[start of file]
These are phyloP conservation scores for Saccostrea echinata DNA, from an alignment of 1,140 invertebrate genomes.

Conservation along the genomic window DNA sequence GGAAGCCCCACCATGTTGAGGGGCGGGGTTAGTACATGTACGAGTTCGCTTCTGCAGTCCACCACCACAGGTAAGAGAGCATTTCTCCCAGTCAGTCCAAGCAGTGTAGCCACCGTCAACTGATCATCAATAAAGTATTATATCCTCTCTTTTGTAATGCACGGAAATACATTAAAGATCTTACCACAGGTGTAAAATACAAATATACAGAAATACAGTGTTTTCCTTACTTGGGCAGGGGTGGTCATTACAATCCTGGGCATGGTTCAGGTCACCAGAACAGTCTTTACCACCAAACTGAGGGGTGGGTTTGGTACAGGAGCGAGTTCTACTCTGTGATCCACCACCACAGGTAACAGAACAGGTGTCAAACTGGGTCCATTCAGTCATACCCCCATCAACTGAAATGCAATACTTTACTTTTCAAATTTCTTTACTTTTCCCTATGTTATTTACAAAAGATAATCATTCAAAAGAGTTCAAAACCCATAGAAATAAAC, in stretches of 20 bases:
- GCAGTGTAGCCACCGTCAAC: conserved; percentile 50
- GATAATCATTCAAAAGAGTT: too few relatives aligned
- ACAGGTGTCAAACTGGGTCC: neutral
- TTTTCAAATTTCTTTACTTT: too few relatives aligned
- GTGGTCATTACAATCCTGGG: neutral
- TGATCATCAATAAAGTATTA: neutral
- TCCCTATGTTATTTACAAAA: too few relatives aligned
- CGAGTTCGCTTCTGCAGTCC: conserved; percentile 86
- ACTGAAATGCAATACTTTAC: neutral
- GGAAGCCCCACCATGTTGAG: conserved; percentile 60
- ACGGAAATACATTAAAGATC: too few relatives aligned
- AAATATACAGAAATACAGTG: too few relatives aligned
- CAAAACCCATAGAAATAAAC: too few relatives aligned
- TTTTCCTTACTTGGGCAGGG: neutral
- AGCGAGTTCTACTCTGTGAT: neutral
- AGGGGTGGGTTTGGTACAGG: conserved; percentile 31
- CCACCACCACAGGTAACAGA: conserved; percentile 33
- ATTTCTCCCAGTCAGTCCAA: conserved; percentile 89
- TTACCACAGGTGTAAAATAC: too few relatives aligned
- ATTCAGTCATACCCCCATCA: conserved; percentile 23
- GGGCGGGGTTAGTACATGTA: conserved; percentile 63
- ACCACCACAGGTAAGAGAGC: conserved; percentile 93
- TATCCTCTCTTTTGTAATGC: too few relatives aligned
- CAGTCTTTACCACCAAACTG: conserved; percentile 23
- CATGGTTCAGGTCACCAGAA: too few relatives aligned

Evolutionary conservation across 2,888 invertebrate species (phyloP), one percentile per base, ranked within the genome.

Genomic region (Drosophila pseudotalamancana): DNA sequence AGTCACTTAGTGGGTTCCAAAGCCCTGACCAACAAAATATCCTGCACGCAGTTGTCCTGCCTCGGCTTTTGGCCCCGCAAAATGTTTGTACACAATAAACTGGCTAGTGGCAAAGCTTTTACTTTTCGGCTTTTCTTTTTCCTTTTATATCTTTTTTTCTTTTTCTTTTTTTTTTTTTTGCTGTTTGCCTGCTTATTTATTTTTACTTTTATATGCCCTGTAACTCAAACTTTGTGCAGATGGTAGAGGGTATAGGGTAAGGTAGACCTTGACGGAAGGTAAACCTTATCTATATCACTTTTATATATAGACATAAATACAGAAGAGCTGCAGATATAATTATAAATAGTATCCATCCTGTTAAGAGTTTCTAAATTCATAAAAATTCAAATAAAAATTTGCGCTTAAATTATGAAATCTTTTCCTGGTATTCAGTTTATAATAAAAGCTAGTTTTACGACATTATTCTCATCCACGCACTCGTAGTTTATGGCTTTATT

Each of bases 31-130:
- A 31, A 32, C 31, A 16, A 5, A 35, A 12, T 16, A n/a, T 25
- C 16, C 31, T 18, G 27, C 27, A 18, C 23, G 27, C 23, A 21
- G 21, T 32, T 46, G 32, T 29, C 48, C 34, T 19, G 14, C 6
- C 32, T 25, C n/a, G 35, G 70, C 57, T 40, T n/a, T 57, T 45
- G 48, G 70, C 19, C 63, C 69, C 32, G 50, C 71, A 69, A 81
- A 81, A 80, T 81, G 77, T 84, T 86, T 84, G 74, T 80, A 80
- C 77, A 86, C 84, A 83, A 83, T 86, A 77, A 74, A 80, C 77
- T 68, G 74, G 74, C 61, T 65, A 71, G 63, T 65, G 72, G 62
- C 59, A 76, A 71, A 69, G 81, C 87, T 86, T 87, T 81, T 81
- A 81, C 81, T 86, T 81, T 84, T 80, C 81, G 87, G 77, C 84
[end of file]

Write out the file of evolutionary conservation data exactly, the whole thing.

These are phyloP conservation scores for Saccostrea echinata DNA, from an alignment of 1,140 invertebrate genomes.

Conservation along the genomic window DNA sequence GGAAGCCCCACCATGTTGAGGGGCGGGGTTAGTACATGTACGAGTTCGCTTCTGCAGTCCACCACCACAGGTAAGAGAGCATTTCTCCCAGTCAGTCCAAGCAGTGTAGCCACCGTCAACTGATCATCAATAAAGTATTATATCCTCTCTTTTGTAATGCACGGAAATACATTAAAGATCTTACCACAGGTGTAAAATACAAATATACAGAAATACAGTGTTTTCCTTACTTGGGCAGGGGTGGTCATTACAATCCTGGGCATGGTTCAGGTCACCAGAACAGTCTTTACCACCAAACTGAGGGGTGGGTTTGGTACAGGAGCGAGTTCTACTCTGTGATCCACCACCACAGGTAACAGAACAGGTGTCAAACTGGGTCCATTCAGTCATACCCCCATCAACTGAAATGCAATACTTTACTTTTCAAATTTCTTTACTTTTCCCTATGTTATTTACAAAAGATAATCATTCAAAAGAGTTCAAAACCCATAGAAATAAAC, in stretches of 20 bases:
- GCAGTGTAGCCACCGTCAAC: conserved; percentile 50
- GATAATCATTCAAAAGAGTT: too few relatives aligned
- ACAGGTGTCAAACTGGGTCC: neutral
- TTTTCAAATTTCTTTACTTT: too few relatives aligned
- GTGGTCATTACAATCCTGGG: neutral
- TGATCATCAATAAAGTATTA: neutral
- TCCCTATGTTATTTACAAAA: too few relatives aligned
- CGAGTTCGCTTCTGCAGTCC: conserved; percentile 86
- ACTGAAATGCAATACTTTAC: neutral
- GGAAGCCCCACCATGTTGAG: conserved; percentile 60
- ACGGAAATACATTAAAGATC: too few relatives aligned
- AAATATACAGAAATACAGTG: too few relatives aligned
- CAAAACCCATAGAAATAAAC: too few relatives aligned
- TTTTCCTTACTTGGGCAGGG: neutral
- AGCGAGTTCTACTCTGTGAT: neutral
- AGGGGTGGGTTTGGTACAGG: conserved; percentile 31
- CCACCACCACAGGTAACAGA: conserved; percentile 33
- ATTTCTCCCAGTCAGTCCAA: conserved; percentile 89
- TTACCACAGGTGTAAAATAC: too few relatives aligned
- ATTCAGTCATACCCCCATCA: conserved; percentile 23
- GGGCGGGGTTAGTACATGTA: conserved; percentile 63
- ACCACCACAGGTAAGAGAGC: conserved; percentile 93
- TATCCTCTCTTTTGTAATGC: too few relatives aligned
- CAGTCTTTACCACCAAACTG: conserved; percentile 23
- CATGGTTCAGGTCACCAGAA: too few relatives aligned

Evolutionary conservation across 2,888 invertebrate species (phyloP), one percentile per base, ranked within the genome.

Genomic region (Drosophila pseudotalamancana): DNA sequence AGTCACTTAGTGGGTTCCAAAGCCCTGACCAACAAAATATCCTGCACGCAGTTGTCCTGCCTCGGCTTTTGGCCCCGCAAAATGTTTGTACACAATAAACTGGCTAGTGGCAAAGCTTTTACTTTTCGGCTTTTCTTTTTCCTTTTATATCTTTTTTTCTTTTTCTTTTTTTTTTTTTTGCTGTTTGCCTGCTTATTTATTTTTACTTTTATATGCCCTGTAACTCAAACTTTGTGCAGATGGTAGAGGGTATAGGGTAAGGTAGACCTTGACGGAAGGTAAACCTTATCTATATCACTTTTATATATAGACATAAATACAGAAGAGCTGCAGATATAATTATAAATAGTATCCATCCTGTTAAGAGTTTCTAAATTCATAAAAATTCAAATAAAAATTTGCGCTTAAATTATGAAATCTTTTCCTGGTATTCAGTTTATAATAAAAGCTAGTTTTACGACATTATTCTCATCCACGCACTCGTAGTTTATGGCTTTATT

Each of bases 31-130:
- A 31, A 32, C 31, A 16, A 5, A 35, A 12, T 16, A n/a, T 25
- C 16, C 31, T 18, G 27, C 27, A 18, C 23, G 27, C 23, A 21
- G 21, T 32, T 46, G 32, T 29, C 48, C 34, T 19, G 14, C 6
- C 32, T 25, C n/a, G 35, G 70, C 57, T 40, T n/a, T 57, T 45
- G 48, G 70, C 19, C 63, C 69, C 32, G 50, C 71, A 69, A 81
- A 81, A 80, T 81, G 77, T 84, T 86, T 84, G 74, T 80, A 80
- C 77, A 86, C 84, A 83, A 83, T 86, A 77, A 74, A 80, C 77
- T 68, G 74, G 74, C 61, T 65, A 71, G 63, T 65, G 72, G 62
- C 59, A 76, A 71, A 69, G 81, C 87, T 86, T 87, T 81, T 81
- A 81, C 81, T 86, T 81, T 84, T 80, C 81, G 87, G 77, C 84